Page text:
Classic D-Rig bottom bait rigs have been around a LONG time – for the simple reason that they work! It’s a presentation that offers amazing consistency in the way that the rig lays out after the lead and reached the lake bed – and then settles down nicely.
It’s a fantastic alternative to hinged stiff, chods and other pop up presentations when you want the hookbait tight to the lake bed, making it less inconspicuous, and making sure the hook bait is at the optimal level when fish are browsing with their lips barely lifting from the lake bed typically when the fish are feeding over particle, chops or concentrated beds of bait rather than a scattering of boilies.
If you think about the way they feed in this scenario, using the extendable top lip to carefully manipulate the bait under their over slung mouth where they carefully suck up the freebies, sifting out bottom debris and anything that feels unnatural, it’s not hard to work out why this rig functions so effectively – especially with a balanced hookbait so its sits directly over the top of the hook.
The hook and hookbait are close to one another and as the fish inhales the rig they invariably go in with the hook and hook point are in prime position and the perfect orientation to drop round and take hold thanks to the semi stiff mono/Fluorocarbon hooklinks used and gravity!
It’s a rig that has long been used by some choice big fish anglers targeting really pressured big fish; in fact most of the time when fish are deemed to be tricky, it is because they are feeding tight to the lake bed in one way or another.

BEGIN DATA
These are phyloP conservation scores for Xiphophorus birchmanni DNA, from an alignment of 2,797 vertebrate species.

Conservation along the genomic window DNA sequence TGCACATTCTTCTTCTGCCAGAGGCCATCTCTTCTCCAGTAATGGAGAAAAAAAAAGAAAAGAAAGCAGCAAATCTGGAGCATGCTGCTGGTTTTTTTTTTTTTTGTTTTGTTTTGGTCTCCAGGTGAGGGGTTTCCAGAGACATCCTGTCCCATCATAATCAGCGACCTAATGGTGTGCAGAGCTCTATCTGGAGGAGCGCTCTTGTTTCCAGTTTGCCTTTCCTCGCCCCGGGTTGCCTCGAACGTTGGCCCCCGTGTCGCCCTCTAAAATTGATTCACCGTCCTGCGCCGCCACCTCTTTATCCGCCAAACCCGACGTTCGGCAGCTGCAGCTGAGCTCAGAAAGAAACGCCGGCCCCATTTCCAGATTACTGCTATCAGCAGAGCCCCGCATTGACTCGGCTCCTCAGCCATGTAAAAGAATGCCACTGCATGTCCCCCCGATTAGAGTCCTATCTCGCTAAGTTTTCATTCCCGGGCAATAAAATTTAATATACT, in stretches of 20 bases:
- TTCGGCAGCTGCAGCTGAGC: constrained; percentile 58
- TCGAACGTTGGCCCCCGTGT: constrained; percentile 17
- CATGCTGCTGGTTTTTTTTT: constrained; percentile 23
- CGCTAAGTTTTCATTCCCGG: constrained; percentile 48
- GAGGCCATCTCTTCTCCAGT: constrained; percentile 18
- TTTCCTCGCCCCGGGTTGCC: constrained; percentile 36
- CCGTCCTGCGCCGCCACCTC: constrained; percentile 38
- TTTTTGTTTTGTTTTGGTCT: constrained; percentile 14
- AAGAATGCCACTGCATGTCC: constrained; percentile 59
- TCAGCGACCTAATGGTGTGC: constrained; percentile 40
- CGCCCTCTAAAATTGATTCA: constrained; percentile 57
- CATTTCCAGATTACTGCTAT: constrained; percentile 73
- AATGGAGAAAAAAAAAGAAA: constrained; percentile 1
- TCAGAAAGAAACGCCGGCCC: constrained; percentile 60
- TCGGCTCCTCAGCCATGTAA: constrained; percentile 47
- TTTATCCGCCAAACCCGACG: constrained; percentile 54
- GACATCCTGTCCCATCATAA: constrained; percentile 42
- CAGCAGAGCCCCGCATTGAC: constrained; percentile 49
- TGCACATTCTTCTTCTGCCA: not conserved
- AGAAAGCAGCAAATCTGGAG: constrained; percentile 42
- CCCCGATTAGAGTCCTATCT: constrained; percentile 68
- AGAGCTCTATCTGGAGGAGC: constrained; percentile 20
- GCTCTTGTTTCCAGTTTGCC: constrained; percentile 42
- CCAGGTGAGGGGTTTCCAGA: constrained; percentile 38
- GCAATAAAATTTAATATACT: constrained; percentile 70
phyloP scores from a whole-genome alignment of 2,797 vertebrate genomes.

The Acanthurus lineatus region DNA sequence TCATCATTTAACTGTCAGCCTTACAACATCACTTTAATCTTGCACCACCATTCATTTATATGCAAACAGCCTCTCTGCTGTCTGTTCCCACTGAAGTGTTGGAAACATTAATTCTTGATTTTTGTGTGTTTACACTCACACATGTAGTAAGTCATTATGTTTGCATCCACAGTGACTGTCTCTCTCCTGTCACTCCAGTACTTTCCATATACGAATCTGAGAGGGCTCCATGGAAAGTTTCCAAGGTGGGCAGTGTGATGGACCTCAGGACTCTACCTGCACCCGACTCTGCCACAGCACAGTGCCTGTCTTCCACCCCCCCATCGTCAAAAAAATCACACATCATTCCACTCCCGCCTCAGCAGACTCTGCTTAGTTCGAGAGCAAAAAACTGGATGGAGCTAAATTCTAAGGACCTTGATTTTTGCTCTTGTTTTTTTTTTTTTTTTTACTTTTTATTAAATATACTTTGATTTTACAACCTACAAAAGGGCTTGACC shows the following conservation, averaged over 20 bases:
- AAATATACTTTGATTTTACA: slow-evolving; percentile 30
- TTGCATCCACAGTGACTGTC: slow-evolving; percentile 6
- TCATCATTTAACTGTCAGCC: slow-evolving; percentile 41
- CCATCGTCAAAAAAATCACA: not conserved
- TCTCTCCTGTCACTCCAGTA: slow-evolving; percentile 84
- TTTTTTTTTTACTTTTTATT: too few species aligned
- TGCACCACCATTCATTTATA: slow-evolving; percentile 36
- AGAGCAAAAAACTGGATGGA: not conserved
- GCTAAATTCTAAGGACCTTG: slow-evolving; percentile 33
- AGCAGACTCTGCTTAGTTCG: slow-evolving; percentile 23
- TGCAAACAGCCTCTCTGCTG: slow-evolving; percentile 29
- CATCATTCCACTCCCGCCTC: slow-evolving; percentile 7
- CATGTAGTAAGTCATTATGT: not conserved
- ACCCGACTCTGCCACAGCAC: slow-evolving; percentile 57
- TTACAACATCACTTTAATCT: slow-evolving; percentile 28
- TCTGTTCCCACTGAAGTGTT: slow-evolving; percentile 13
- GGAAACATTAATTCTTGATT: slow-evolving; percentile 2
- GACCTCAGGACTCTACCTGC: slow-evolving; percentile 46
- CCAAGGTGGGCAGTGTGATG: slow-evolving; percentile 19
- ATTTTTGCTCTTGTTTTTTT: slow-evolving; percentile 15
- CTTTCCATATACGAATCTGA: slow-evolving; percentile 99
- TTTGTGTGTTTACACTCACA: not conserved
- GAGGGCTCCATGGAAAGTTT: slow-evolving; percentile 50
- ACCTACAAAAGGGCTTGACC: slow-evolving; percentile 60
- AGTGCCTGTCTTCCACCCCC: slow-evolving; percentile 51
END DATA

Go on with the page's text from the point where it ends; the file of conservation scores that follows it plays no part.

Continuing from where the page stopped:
The added buoyancy added to the balanced hookbait to make it ‘waft’ can be achieved in a number of ways; from making your own with small cork balls, drilling and plugging bait with Zig foam or cork sticks, to using a snowman setup that incorporating either a small pop up a grain of plastic Enterprise sweetcorn.
D-rigs can be tied with either Fluorocarbon or co-polymer monofilaments, using a straight pointed hook – preferably a pattern with a straight or slightly out turned eye so that the hook sits at an aggressive angle (without closing down the gape). This means that either Covert Dark Incizors and Chod hooks, or the new Rigga BCR are absolutely perfect for this application. If you think of emulating the way you set up a Hinged stiff/Chod rig end section your basically creating a similar mechanism – so you can be certain that the rig mechanics and hook holds will be cock on…
Using these materials ensures that the finished rig ends up very subtle looking; and this subtlety is enhanced by using a slow sinking hookbait – as it tends to settle over the hook – and what better camouflage can there be than that!
It’s best to incorporate a loop or use a Covert Flexi Ring Swivel in conjunction with short Clone rigs, as this allows free movement, better settlement and faster reaction of the rig – but if you’re fishing it on a lead clip with a rig sleeve you can go a little longer, confident that the rig will remain untangled and present effectively even at maximum range.
What you need…
Step 1. Our preferred hooklink materials when tying the Clone Rig are Mirage and Invisi-Link.
Step 2. Take around 12-14 inches of Invisi-Link.
Step 3. Tie a knotless knot. About 9 turns is about right.
Step 4. Thread on a Covert Flexi Hook Swivel.
Step 5. Create a ‘D’ by looping the hair with the Covert Flexi Hook Swivel back through the eye of the hook.
Step 6. Trim the tag end back.
Step 7. Use a lighter to carefully burn back the tag to create a blob of melted hooklink.
Step 8. We recommend a well tied figure of 8 loop knot for quick attachment to swivels and clips.
The Finished Rig.